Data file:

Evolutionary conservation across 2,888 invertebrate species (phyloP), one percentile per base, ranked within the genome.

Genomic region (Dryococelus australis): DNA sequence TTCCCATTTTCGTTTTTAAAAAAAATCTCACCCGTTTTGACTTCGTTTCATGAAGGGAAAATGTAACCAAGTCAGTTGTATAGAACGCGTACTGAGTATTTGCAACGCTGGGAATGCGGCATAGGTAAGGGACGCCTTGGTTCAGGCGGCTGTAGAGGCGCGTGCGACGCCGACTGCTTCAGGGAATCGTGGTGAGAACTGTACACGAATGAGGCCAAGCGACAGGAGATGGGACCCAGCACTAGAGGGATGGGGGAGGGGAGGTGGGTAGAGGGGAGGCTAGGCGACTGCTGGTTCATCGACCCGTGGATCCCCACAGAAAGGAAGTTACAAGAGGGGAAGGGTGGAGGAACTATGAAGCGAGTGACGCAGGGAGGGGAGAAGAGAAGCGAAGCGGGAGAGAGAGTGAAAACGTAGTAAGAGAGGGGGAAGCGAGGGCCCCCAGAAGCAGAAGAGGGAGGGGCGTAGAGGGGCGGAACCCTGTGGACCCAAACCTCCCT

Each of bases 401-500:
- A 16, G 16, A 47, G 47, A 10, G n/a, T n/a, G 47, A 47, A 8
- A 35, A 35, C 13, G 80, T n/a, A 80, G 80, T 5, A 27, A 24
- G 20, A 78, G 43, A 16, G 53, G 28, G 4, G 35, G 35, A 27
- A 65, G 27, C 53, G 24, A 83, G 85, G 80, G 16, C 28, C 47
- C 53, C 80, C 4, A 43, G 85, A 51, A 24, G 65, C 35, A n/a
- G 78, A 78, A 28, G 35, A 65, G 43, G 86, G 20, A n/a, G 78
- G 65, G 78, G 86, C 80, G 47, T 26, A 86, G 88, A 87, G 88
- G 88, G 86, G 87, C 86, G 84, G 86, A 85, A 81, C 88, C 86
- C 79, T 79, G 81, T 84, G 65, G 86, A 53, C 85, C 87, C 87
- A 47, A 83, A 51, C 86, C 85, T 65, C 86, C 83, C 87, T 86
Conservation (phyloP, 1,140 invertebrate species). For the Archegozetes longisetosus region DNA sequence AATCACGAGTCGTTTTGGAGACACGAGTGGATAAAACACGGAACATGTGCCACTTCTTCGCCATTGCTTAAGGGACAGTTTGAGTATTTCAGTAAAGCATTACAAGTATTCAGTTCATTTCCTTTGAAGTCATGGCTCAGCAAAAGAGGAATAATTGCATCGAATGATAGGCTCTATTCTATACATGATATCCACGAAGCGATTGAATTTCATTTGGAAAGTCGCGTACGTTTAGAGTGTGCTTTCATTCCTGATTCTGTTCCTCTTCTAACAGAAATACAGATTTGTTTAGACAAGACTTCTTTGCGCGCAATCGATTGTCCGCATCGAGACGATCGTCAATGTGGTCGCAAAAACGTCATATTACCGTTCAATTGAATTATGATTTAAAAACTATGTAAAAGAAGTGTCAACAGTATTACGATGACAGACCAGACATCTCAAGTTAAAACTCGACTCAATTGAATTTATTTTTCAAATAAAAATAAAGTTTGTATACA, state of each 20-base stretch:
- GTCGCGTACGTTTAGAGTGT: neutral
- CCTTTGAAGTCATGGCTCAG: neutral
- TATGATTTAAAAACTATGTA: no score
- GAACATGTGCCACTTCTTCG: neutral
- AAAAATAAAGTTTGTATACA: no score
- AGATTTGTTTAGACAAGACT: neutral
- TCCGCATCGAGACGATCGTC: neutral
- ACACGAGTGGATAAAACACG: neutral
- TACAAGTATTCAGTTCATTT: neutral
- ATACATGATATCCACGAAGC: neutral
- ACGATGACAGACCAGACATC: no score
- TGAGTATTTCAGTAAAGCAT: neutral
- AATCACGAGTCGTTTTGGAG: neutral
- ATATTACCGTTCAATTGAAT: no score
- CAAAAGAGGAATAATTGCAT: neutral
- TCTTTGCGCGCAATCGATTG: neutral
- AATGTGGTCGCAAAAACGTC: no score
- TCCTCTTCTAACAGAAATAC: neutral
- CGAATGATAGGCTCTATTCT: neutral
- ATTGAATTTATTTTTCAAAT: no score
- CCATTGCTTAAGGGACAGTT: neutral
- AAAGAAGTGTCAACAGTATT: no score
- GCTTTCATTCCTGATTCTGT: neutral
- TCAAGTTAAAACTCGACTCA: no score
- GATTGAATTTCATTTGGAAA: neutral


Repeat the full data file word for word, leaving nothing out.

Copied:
Evolutionary conservation across 2,888 invertebrate species (phyloP), one percentile per base, ranked within the genome.

Genomic region (Dryococelus australis): DNA sequence TTCCCATTTTCGTTTTTAAAAAAAATCTCACCCGTTTTGACTTCGTTTCATGAAGGGAAAATGTAACCAAGTCAGTTGTATAGAACGCGTACTGAGTATTTGCAACGCTGGGAATGCGGCATAGGTAAGGGACGCCTTGGTTCAGGCGGCTGTAGAGGCGCGTGCGACGCCGACTGCTTCAGGGAATCGTGGTGAGAACTGTACACGAATGAGGCCAAGCGACAGGAGATGGGACCCAGCACTAGAGGGATGGGGGAGGGGAGGTGGGTAGAGGGGAGGCTAGGCGACTGCTGGTTCATCGACCCGTGGATCCCCACAGAAAGGAAGTTACAAGAGGGGAAGGGTGGAGGAACTATGAAGCGAGTGACGCAGGGAGGGGAGAAGAGAAGCGAAGCGGGAGAGAGAGTGAAAACGTAGTAAGAGAGGGGGAAGCGAGGGCCCCCAGAAGCAGAAGAGGGAGGGGCGTAGAGGGGCGGAACCCTGTGGACCCAAACCTCCCT

Each of bases 401-500:
- A 16, G 16, A 47, G 47, A 10, G n/a, T n/a, G 47, A 47, A 8
- A 35, A 35, C 13, G 80, T n/a, A 80, G 80, T 5, A 27, A 24
- G 20, A 78, G 43, A 16, G 53, G 28, G 4, G 35, G 35, A 27
- A 65, G 27, C 53, G 24, A 83, G 85, G 80, G 16, C 28, C 47
- C 53, C 80, C 4, A 43, G 85, A 51, A 24, G 65, C 35, A n/a
- G 78, A 78, A 28, G 35, A 65, G 43, G 86, G 20, A n/a, G 78
- G 65, G 78, G 86, C 80, G 47, T 26, A 86, G 88, A 87, G 88
- G 88, G 86, G 87, C 86, G 84, G 86, A 85, A 81, C 88, C 86
- C 79, T 79, G 81, T 84, G 65, G 86, A 53, C 85, C 87, C 87
- A 47, A 83, A 51, C 86, C 85, T 65, C 86, C 83, C 87, T 86
Conservation (phyloP, 1,140 invertebrate species). For the Archegozetes longisetosus region DNA sequence AATCACGAGTCGTTTTGGAGACACGAGTGGATAAAACACGGAACATGTGCCACTTCTTCGCCATTGCTTAAGGGACAGTTTGAGTATTTCAGTAAAGCATTACAAGTATTCAGTTCATTTCCTTTGAAGTCATGGCTCAGCAAAAGAGGAATAATTGCATCGAATGATAGGCTCTATTCTATACATGATATCCACGAAGCGATTGAATTTCATTTGGAAAGTCGCGTACGTTTAGAGTGTGCTTTCATTCCTGATTCTGTTCCTCTTCTAACAGAAATACAGATTTGTTTAGACAAGACTTCTTTGCGCGCAATCGATTGTCCGCATCGAGACGATCGTCAATGTGGTCGCAAAAACGTCATATTACCGTTCAATTGAATTATGATTTAAAAACTATGTAAAAGAAGTGTCAACAGTATTACGATGACAGACCAGACATCTCAAGTTAAAACTCGACTCAATTGAATTTATTTTTCAAATAAAAATAAAGTTTGTATACA, state of each 20-base stretch:
- GTCGCGTACGTTTAGAGTGT: neutral
- CCTTTGAAGTCATGGCTCAG: neutral
- TATGATTTAAAAACTATGTA: no score
- GAACATGTGCCACTTCTTCG: neutral
- AAAAATAAAGTTTGTATACA: no score
- AGATTTGTTTAGACAAGACT: neutral
- TCCGCATCGAGACGATCGTC: neutral
- ACACGAGTGGATAAAACACG: neutral
- TACAAGTATTCAGTTCATTT: neutral
- ATACATGATATCCACGAAGC: neutral
- ACGATGACAGACCAGACATC: no score
- TGAGTATTTCAGTAAAGCAT: neutral
- AATCACGAGTCGTTTTGGAG: neutral
- ATATTACCGTTCAATTGAAT: no score
- CAAAAGAGGAATAATTGCAT: neutral
- TCTTTGCGCGCAATCGATTG: neutral
- AATGTGGTCGCAAAAACGTC: no score
- TCCTCTTCTAACAGAAATAC: neutral
- CGAATGATAGGCTCTATTCT: neutral
- ATTGAATTTATTTTTCAAAT: no score
- CCATTGCTTAAGGGACAGTT: neutral
- AAAGAAGTGTCAACAGTATT: no score
- GCTTTCATTCCTGATTCTGT: neutral
- TCAAGTTAAAACTCGACTCA: no score
- GATTGAATTTCATTTGGAAA: neutral